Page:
Basement membranes (BMs) are exquisitely tailored protein architectures that regulate the function of epithelial cell sheets. The long term goal of the research described here is to develop biomaterial coatings capable of maximizing the formation of functional epithelial cell sheets through mimicry of BMs in order to improve the performance of devices such as dermal, corneal, or lumen- forming prostheses. Although many important signaling domains and peptide sequences have been identified that significantly influence cell behavior on synthetic biomaterial surfaces, it is highly challenging to controllably produce engineered surfaces that, like BMs, display tailored combinations of multiple motifs within a nanostructured, fibrillar network. Self-assembling approaches offer routes to multi-component materials, but self-assembled materials generally possess diminished mechanical properties that limit their applicability. To address these dual issues of designing modular, self- assembling materials as synthetic BMs while at the same time producing mechanically robust materials, the research is subdivided into the following two aims:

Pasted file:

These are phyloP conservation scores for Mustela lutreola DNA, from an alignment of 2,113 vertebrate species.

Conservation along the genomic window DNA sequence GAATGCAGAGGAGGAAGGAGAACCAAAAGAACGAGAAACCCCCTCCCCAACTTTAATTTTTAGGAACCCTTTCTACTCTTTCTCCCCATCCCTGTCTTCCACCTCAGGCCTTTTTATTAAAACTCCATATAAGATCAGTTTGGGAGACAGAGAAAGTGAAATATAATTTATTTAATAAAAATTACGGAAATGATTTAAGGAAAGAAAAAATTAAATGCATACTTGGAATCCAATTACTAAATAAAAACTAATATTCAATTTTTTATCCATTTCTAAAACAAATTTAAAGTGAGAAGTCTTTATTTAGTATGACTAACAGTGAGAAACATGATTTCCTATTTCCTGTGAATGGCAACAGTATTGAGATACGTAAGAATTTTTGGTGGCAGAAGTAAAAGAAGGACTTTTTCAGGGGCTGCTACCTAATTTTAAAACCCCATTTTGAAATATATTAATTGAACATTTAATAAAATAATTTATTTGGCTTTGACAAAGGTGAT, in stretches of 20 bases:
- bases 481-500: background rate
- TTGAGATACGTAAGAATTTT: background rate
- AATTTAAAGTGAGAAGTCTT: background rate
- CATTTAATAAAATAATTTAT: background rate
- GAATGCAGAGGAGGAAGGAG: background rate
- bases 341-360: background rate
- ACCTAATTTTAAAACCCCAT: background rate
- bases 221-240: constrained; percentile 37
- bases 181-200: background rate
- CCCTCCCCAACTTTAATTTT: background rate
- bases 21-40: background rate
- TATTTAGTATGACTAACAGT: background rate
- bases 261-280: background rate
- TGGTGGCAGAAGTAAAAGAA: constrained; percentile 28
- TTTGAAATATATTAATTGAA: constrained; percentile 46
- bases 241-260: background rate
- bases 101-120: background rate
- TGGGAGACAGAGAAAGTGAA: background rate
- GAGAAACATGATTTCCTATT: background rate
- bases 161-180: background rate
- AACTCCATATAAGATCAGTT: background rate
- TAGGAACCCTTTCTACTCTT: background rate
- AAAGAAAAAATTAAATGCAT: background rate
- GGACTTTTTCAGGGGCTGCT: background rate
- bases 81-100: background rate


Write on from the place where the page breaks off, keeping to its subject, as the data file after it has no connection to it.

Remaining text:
Aim 1) Maximize functional epithelialization using synthetic BMs;
Aim 2) Transform multifunctional synthetic BMs into robust coatings through inter-fibril coupling approaches.
These aims will be accomplished by a collaborative team of engineers and cell biologists by investigating the fibrillization, assembly, secondary structure, and gel formation of a series of designed peptide modules using TEM, HPLC, circular dichroism, and oscillating rheometry. Using factorial experimental design, complex multi-peptide formulations will then be systematically optimized to drive the rapid formation of functional epithelia in vitro. Functionality will be assessed by rapid proliferation to confluence, apical-basal polarization, and barrier function. Optimal formulations will then be stabilized by inter-fibril cross-linking methods, analyzed with oscillating rheometry, and re-evaluated in epithelial cell cultures to determine whether mechanical stabilization specifies new optimum formulations. The outcomes of this research include the development of novel biomaterials coatings that maximally drive epithelialization, which will then be evaluated as coatings on existing prosthetic materials and within tissue engineered constructs in future research. Collectively, this R21-supported project will serve as a springboard for a new research program in engineering biomaterial-tissue interfaces. This research will positively affect public health by introducing optimally tuned biomaterials coatings capable of supporting the rapid regeneration of epithelia on synthetic surfaces, which in turn will result in the enhanced performance of the interfaces between tissues and implanted devices such as corneal implants, dermal regeneration devices, and tissue engineered constructs. ? ? ?
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